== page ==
These creative mendicants  were allowed to ply their trades in assorted locations in Austria because the respective  authorities felt they contributed something to the culture, the atmosphere.  Each street character, whether the "Headless Puppet", Painted Lady and "Charlie Chaplin" in Innsbruck, or "Mozart", and assorted RC "Cardinals" in Salzburg, knew their stuff and how to appeal for sustenance with aplomb - while refraining from aggressive begging.  This I believe is also what encouraged so many to drop euros into their baskets.

This is an art form, make no mistake. Having seen how panhandlers operate in cities from Miami to New Orleans to San Francisco to Baltimore, they could take a lesson or two from the magnificent mendicants of Austria.  These interesting street characters understand how gauche and unseemly it would be to simply beg, so they turn their need for money into practical street theatrics. Given this, they invest in costumes or uniforms as well as cultivating distinct identities - with appropriate,  correlated artistic performances-  as opposed to bare bones beggaring.

One primary attribute stood out above all others: There were NO aggressive moves toward any passersby.  Every single mendicant respected space,  including encroaching into other mendicants' staked out realms.  

I've always noticed in the U.S. cities mentioned,  apart from having no shtick or costume, most panhandlers  approach rapidly and aggressively  toward their targets and either scare them off, or turn them off. Thereby they forfeit a possible buck, and are rebuffed in their pleas instead. They fail to grasp that if one goes into begging, at any level, some type of social interface is needed to ease the transaction.

A costume and a shtick (some performing act - singing, dancing etc.) can also help by deflecting the inevitable attention away from the implicit begging itself.  In this way, the European mendicants appear to have achieved something their U.S. counterparts can only dream of, i.e. encouraging passersby who willingly put out cold hard cash for what they believe - and actually are - receiving! So it's not a one-way take.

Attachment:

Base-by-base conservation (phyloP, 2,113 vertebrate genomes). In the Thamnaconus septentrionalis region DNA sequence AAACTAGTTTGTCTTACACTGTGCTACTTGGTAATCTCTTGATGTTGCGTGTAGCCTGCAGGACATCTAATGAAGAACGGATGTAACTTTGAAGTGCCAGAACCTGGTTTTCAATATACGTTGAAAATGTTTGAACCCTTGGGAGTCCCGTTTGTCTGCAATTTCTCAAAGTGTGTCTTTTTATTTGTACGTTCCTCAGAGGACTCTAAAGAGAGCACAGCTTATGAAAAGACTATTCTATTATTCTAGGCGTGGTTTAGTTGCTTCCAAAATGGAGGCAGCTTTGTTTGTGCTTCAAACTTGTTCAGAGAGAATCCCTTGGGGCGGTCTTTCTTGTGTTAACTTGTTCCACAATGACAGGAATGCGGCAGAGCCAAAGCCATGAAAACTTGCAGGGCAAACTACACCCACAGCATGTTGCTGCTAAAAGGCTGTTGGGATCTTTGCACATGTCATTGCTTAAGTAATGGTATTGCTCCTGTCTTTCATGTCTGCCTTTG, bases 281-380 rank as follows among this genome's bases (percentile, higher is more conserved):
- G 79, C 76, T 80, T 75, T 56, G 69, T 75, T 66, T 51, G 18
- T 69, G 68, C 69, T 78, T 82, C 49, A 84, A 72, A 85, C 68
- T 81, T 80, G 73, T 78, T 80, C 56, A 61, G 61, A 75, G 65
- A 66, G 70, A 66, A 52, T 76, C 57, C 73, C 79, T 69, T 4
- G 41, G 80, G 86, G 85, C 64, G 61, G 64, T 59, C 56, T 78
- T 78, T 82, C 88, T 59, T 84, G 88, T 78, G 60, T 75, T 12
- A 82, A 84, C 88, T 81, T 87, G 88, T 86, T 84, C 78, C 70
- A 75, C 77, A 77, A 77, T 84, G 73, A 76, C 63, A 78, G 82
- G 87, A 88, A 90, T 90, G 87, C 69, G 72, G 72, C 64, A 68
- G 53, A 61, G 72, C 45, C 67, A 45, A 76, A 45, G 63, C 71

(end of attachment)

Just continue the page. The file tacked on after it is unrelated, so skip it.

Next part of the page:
For both Charlie Chaplin" and the Painted Lady (and her dog) in Innsbruck, I believe I delivered at least 4 euros in total to them, probably two to each. Then, over in Salzburg, I estimate I gave at least one euro to a mendicant Catholic "Cardinal"  who was about to drag a "heretic" (dummy) before his Inquisition, and another 2 eu. to a "Mozart" giving an excellent rendition of the Violin Sonata in B-flat. Oh, I also gave one euro to the Headless Puppet in Salzburg.

The magnificent mendicants of Austria are an excellent example of how people can work in cooperation to earn a living by performing - despite the fact that for one reason or other the society itself won't grant them a paying gig. So, they create their own gigs!

What will their futures be? Will they be able to go on like this indefinitely?  Maybe til they're 60 or 70? We don't know, but are confident they will continue without any problems as long as they live, remain healthy, and the Austrian government allows them the freedom to do what they do without interference or imposing too many regulations.